Dr. Diane Havlir challenged the dogma on HIV treatment. Now she’s taking on Covid-19

‘The virus will surge, if we let it.’

The tone was celebratory for the first half-hour of a late September UCSF forum, as Mayor London Breed and others applauded the city’s success combatting Covid-19, including the remarkably low death rate and a drop in cases.

These are all very good things. And when Dr. Diane Havlir, the slight and always impeccably dressed chief of UCSF’s Division of HIV/AIDS, Infectious Disease, and Global Medicine, spoke next, she credited the trifecta of public, political and community action for the city’s good fortune. But there the accolades ended.

 “One of the reasons that we’ve been successful in HIV is, we don’t pat ourselves on the back too much and we keep on saying, ‘this is not good enough,’” said Havlir, in typically measured tones. 

With covid, Havlir sees a fast-moving virus in which the city’s knowledge base changes daily and the virus retains its ability to spread and surprise. What has remained consistent, she pointed out, was the startling disparity in the coronavirus’s impact. The city’s Latinx residents – 15 percent of the city’s population – represent 50 percent of its Covid-19 cases. 

Havlir watched that disparity emerge in mid-March, when Latinx patients began to fill the beds at Zuckerberg San Francisco General Hospital and Trauma Center, the provider for the city’s indigent and undocumented populations, where many of UCSF’s high-flying researchers, like Havlir, still see patients. 

Up until then, Havlir had spent a lifetime researching and influencing the global trajectory of HIV/AIDS treatment – the mysterious new disease that, as a 23-year-old medical student, she first read about in a June 1981 CDC morbidity report. Now, at 62, she was seeing another medical disaster unfold, and one of the communities worst affected lived right outside the hospital’s doors. So, nearly four decades after HIV/AIDS grabbed her attention and became her life’s work, Havlir’s intelligence locked on the covid pandemic.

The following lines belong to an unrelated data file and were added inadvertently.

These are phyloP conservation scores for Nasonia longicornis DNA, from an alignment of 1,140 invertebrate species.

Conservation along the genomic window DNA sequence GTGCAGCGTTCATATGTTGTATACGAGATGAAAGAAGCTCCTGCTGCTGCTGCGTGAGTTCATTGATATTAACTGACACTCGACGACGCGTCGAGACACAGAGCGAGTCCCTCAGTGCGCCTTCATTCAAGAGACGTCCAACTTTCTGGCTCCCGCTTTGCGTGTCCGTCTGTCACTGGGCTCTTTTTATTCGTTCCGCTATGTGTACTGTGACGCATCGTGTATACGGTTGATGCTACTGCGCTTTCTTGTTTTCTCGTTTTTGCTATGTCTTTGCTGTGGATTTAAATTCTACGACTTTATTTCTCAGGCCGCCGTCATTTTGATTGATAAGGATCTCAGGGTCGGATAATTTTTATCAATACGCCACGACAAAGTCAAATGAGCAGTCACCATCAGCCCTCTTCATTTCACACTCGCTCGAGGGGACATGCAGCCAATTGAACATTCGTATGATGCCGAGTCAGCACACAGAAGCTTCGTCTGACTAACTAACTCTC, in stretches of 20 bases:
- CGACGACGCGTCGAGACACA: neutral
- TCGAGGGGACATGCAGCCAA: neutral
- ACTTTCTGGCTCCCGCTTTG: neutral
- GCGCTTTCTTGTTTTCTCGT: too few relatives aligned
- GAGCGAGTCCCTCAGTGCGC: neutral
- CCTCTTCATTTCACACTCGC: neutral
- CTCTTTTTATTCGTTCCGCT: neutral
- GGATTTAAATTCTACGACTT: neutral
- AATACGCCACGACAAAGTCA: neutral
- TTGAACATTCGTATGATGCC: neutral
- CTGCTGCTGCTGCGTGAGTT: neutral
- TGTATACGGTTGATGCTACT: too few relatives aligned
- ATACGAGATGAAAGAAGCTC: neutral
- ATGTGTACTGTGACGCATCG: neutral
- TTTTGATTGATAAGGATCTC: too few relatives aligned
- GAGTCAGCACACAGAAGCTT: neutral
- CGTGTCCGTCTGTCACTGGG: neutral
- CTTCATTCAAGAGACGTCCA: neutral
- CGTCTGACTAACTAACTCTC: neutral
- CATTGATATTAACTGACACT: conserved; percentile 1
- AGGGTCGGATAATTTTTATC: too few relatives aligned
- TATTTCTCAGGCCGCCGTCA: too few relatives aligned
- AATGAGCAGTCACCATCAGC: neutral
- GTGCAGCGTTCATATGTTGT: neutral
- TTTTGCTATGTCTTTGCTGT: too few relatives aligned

Over the months that followed, Havlir forged an unusually close bond with the Mission’s Latinx community leaders to test, study and track the virus whose spiky proteins attached themselves so relentlessly to the most vulnerable populations. 

Each testing study produced new findings, new challenges and new ways that San Francisco’s political and public health officials might vanquish the virus. But only recently has the city translated Havlir’s results into action by heeding the findings of these studies to open more low-barrier testing in the city’s southeastern neighborhoods where covid has thrived. If, like the rest of the country, San Francisco experiences another surge, Havlir’s relentless research and alliance with community leaders could very well be the roadmap that prevents a winter calamity.     

The goal is to address some of the toughest epidemiological challenges covid presents – why it thrives in certain places and how the city can best attend to and treat those communities. As in her AIDS research, Havlir looks at a pandemic to find the impacted populations not being treated. “It’s not their problem,” she said. “It’s our problem to figure out how to reach them.”